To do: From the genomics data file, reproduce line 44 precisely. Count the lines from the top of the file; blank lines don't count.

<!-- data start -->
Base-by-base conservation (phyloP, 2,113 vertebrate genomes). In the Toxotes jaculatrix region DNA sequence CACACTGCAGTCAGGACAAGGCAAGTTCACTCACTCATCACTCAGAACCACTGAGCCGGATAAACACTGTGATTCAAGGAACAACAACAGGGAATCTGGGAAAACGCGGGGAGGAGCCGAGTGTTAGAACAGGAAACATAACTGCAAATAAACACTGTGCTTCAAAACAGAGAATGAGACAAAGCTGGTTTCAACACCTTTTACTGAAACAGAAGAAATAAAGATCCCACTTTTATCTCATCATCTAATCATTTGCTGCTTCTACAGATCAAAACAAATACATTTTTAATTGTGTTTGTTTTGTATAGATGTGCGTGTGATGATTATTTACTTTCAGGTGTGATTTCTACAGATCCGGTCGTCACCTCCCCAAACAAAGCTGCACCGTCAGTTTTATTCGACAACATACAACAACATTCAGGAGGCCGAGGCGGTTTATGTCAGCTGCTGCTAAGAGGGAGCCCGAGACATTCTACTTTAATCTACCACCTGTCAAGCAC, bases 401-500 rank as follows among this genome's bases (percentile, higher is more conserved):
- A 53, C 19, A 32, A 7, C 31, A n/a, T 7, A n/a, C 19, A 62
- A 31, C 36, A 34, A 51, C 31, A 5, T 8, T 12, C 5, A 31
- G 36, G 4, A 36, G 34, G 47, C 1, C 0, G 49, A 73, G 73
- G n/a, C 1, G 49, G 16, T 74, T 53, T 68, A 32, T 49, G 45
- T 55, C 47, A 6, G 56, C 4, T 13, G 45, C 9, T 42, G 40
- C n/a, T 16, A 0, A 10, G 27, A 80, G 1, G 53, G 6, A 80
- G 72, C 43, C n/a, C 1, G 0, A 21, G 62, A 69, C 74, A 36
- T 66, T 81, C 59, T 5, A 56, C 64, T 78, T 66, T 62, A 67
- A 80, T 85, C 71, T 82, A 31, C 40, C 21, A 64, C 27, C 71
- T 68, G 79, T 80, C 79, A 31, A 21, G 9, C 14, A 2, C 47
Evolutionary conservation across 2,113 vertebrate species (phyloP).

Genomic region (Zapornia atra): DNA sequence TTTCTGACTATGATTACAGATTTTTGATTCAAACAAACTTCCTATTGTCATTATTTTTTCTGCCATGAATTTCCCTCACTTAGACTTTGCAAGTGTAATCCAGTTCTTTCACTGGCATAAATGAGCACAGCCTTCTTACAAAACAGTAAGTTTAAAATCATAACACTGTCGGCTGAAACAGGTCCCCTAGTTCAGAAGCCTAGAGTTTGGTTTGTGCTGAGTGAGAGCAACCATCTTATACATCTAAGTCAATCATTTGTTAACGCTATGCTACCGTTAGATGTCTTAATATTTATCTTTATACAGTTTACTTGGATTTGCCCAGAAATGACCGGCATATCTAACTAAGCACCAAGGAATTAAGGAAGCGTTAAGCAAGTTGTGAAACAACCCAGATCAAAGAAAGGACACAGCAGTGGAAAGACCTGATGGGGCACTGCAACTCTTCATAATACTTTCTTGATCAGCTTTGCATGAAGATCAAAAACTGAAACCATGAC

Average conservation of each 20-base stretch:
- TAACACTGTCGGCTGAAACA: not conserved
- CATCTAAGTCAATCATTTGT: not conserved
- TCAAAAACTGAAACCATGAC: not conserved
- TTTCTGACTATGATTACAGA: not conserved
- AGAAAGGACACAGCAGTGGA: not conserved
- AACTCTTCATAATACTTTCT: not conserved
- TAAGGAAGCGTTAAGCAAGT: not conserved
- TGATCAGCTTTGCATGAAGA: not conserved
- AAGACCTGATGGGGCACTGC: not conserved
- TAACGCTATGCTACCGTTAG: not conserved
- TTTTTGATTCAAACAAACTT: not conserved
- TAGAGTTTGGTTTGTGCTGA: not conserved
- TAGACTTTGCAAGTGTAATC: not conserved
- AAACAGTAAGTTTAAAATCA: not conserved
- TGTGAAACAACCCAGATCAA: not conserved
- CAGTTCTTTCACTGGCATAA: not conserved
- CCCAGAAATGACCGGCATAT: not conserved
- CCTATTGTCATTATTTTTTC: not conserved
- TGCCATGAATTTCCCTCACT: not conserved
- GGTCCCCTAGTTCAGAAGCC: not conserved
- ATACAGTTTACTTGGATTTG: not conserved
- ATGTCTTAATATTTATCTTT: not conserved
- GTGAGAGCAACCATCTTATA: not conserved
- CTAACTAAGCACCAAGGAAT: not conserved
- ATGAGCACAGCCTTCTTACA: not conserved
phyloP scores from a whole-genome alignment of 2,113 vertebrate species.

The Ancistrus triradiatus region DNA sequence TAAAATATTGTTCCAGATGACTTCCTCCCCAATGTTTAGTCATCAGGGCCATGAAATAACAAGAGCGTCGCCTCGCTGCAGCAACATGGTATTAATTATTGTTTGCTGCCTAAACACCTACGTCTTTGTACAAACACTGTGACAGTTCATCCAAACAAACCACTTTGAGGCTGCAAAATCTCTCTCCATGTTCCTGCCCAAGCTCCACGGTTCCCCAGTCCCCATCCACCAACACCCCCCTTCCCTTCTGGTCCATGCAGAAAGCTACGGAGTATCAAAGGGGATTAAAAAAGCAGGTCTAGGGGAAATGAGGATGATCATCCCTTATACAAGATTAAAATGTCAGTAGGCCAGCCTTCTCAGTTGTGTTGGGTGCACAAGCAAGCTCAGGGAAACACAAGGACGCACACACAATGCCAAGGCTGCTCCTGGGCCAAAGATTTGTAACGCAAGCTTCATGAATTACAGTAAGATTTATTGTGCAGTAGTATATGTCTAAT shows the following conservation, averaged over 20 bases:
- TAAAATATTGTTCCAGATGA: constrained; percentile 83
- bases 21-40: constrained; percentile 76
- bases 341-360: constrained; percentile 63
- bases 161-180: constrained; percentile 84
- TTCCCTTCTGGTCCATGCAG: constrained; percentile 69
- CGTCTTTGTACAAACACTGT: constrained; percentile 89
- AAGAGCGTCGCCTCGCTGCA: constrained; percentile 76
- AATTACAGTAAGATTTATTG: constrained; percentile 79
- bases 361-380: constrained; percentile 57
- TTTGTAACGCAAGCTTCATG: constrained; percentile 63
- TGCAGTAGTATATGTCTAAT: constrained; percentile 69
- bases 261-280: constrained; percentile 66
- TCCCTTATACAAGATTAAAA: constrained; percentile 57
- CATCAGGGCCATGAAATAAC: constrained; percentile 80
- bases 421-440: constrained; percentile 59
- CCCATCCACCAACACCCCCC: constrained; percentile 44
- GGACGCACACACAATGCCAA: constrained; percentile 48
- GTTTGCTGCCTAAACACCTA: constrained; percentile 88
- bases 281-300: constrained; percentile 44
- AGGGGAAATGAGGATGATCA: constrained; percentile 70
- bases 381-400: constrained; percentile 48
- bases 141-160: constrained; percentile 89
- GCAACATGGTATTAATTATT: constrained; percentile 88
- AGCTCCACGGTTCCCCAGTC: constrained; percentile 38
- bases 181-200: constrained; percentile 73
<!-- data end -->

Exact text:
- bases 341-360: constrained; percentile 63